Neural Networks Could Make Automated Oilrigs a Reality

Offshore Drilling Rig

Geologists are constantly searching for new sources of energy, but offshore drilling remains controversial. Environmentally sensitive areas can be damaged by oil spills, and water supplies are easily poisoned. Researchers feel that a majority of oil spills are caused by human error.

That’s why engineers are proposing automated oil rigs as an answer to many environmental problems. Oilrigs would have to be fairly intelligent if they operated on their own. Current designs call for only partial automation, but full automation could come in the near future as advances in artificial reasoning/computation are made. This would solve many of the problems associated with offshore drilling today.

Human error wouldn’t be an issue since computer controls couldn’t become distracted. Boredom is actually a serious problem when it comes to any long-term maritime operation. When people become bored they’re more likely to be distracted. Ennui can actually cost lives, but it’s not an issue that plagues machinery.

Heuristics algorithms would also be quite helpful. Advanced neural networks that emulate brain wave patterns could easily be applied to the field of oil exploration. Satellite systems have been able to use radar for locating new oil deposits, but this isn’t an exact science. Oilrigs linked by neural networks could locate deposits from the ocean and work them without any need for outside intervention.

This makes them particularly useful for areas where supplies of oil aren’t particularly plentiful. Automated oilrigs could periodically work small deposits and then move on after they’ve been drained. This methodology could supply somewhat ample supplies of fuel for countries that would otherwise have to import almost all of their energy.

While it might not be obvious to casual observers, these systems would actually have a beneficial influence on the environment. Considerable amounts of fuel are used to move energy resources between different countries today. Nations that are currently supplying all of their energy from foreign oil wells are increasing their carbon footprints as a result of moving fossil fuels between continents.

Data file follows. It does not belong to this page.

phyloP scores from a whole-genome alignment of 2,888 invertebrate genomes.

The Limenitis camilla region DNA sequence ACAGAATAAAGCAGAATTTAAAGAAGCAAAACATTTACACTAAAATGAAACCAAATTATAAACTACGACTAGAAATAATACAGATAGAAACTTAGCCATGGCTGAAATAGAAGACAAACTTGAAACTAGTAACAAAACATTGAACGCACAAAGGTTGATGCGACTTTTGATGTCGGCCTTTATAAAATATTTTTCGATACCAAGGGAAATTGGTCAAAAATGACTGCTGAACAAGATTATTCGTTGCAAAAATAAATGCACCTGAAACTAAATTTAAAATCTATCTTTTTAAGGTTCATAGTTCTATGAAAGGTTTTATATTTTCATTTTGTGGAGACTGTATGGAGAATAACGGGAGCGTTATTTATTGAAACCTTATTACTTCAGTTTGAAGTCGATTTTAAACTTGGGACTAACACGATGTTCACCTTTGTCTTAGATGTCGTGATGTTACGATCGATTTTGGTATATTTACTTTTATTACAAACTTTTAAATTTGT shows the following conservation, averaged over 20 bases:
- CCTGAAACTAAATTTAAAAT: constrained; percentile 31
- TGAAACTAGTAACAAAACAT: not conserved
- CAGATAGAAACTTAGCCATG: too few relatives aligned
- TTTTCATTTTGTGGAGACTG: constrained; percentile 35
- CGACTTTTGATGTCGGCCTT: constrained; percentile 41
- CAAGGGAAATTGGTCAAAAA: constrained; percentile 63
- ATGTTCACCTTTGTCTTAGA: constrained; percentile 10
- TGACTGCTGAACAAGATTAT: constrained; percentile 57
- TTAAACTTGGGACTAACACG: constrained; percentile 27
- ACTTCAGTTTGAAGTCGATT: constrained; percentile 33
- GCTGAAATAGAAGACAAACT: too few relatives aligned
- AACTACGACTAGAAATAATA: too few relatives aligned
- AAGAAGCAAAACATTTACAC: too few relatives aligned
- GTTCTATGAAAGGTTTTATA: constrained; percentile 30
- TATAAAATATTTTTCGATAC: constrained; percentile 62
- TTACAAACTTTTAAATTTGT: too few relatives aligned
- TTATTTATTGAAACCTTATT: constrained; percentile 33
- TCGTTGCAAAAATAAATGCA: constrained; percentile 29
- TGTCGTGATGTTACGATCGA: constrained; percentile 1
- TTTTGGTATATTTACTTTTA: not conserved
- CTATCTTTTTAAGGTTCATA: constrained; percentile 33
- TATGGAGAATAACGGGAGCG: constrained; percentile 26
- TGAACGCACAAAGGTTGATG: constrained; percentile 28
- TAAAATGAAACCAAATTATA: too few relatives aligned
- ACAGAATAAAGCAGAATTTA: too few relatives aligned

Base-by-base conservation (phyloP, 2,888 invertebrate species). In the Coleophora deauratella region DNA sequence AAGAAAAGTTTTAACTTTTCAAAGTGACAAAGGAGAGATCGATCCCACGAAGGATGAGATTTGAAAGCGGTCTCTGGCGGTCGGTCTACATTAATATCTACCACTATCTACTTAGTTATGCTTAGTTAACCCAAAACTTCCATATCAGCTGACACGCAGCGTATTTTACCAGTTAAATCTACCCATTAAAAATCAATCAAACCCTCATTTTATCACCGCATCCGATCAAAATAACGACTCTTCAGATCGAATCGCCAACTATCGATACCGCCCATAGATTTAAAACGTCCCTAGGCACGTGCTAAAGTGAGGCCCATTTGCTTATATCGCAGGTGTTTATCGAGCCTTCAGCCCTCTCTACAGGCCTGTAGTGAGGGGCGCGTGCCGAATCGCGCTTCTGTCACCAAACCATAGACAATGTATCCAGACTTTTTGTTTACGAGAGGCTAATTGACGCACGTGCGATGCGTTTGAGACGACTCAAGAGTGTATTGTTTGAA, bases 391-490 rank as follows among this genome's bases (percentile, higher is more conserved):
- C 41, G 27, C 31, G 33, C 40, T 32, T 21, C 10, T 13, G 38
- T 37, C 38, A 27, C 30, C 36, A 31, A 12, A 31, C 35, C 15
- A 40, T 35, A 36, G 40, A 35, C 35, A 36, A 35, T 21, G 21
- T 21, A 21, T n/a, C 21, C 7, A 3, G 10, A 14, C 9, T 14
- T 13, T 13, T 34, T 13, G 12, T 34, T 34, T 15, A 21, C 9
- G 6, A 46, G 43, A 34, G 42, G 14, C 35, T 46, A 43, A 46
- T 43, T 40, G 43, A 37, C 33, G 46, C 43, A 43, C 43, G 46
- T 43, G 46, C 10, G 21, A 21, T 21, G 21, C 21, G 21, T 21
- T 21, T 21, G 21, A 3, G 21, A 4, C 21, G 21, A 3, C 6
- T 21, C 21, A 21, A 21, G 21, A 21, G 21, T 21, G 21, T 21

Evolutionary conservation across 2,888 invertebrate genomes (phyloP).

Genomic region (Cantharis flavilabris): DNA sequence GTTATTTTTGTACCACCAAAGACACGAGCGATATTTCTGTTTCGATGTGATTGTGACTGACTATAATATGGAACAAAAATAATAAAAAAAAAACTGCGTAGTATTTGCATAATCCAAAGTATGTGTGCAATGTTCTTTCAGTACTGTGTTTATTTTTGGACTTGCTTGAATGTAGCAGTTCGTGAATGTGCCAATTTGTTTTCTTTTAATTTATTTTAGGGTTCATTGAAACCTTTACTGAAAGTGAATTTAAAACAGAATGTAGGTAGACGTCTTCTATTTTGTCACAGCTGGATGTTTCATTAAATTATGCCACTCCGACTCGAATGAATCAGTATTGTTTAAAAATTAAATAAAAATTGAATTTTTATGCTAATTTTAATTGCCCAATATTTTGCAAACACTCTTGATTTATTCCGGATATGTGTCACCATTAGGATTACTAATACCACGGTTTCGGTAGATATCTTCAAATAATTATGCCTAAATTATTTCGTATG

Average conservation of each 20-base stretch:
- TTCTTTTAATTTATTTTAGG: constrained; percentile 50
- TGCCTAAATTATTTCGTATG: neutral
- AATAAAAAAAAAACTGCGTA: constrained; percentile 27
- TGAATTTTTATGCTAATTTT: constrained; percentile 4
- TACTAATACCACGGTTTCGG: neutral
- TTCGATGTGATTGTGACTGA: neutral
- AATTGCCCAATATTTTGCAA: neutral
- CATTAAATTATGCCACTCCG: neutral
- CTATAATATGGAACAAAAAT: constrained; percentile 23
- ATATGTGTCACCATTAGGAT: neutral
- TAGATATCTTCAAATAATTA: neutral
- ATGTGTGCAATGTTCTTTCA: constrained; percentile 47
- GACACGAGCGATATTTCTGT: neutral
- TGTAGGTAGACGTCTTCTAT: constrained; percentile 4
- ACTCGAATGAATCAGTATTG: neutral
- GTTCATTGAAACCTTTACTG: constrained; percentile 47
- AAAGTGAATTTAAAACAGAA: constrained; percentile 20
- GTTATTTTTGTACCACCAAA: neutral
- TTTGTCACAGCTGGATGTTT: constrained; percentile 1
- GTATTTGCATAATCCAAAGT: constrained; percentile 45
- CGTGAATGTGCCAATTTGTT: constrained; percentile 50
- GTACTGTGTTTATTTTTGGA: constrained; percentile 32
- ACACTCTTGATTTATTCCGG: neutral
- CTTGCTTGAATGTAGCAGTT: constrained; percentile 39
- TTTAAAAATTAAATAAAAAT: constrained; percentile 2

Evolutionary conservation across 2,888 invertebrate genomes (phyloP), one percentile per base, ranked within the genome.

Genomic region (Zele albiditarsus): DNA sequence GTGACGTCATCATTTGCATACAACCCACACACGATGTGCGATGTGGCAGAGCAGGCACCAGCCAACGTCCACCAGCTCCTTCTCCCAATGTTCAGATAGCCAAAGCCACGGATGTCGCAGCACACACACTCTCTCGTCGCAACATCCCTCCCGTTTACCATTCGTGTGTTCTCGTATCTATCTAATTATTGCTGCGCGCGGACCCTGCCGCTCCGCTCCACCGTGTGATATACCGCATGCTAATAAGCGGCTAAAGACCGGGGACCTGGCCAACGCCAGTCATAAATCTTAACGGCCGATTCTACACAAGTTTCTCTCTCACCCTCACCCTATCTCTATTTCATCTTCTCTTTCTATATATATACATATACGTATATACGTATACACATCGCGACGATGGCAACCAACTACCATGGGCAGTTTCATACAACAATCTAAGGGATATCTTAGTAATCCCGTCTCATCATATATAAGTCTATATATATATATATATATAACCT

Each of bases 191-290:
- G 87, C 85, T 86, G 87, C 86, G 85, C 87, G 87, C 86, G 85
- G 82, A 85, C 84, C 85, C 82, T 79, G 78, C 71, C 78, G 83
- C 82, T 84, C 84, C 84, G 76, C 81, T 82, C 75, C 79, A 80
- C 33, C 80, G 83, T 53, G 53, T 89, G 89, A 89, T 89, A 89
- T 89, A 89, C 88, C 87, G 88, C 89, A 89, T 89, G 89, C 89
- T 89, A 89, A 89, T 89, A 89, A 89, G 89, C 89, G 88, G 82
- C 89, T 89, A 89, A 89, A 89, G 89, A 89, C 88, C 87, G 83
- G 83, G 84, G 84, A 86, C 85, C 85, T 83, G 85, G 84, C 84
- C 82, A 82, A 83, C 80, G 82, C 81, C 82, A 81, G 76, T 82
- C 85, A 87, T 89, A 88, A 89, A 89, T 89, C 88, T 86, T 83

By working small deposits in these countries, they could supply up to half their own energy needs. This would have a beneficial influence on local economies as well. Patents would probably be the biggest issue with an emerging technology like this. Agencies that manufacture automated devices would probably want to maintain a stranglehold on the technology.

Open source development is a possible solution for these problems. Everybody would have access to open resources. When the threat of a patent infringement lawsuit is taken out of the equation, smaller countries would be more likely to invest in this type of technology. Automated rigs would actually be less expensive to operate than regular ones. They don’t require expensive crews either. While this is certainly an advantage, it could create some interesting labor problems.

On the other hand, automated mineral energy devices will become increasingly important in a society run by technology. Independent machines would have to collect their own energy sources, which means that automated oilrigs and other similar projects would become commonplace in the near future. It’s not hard to imagine engineers making similar devices to collect natural gas or mineral wealth in the future.

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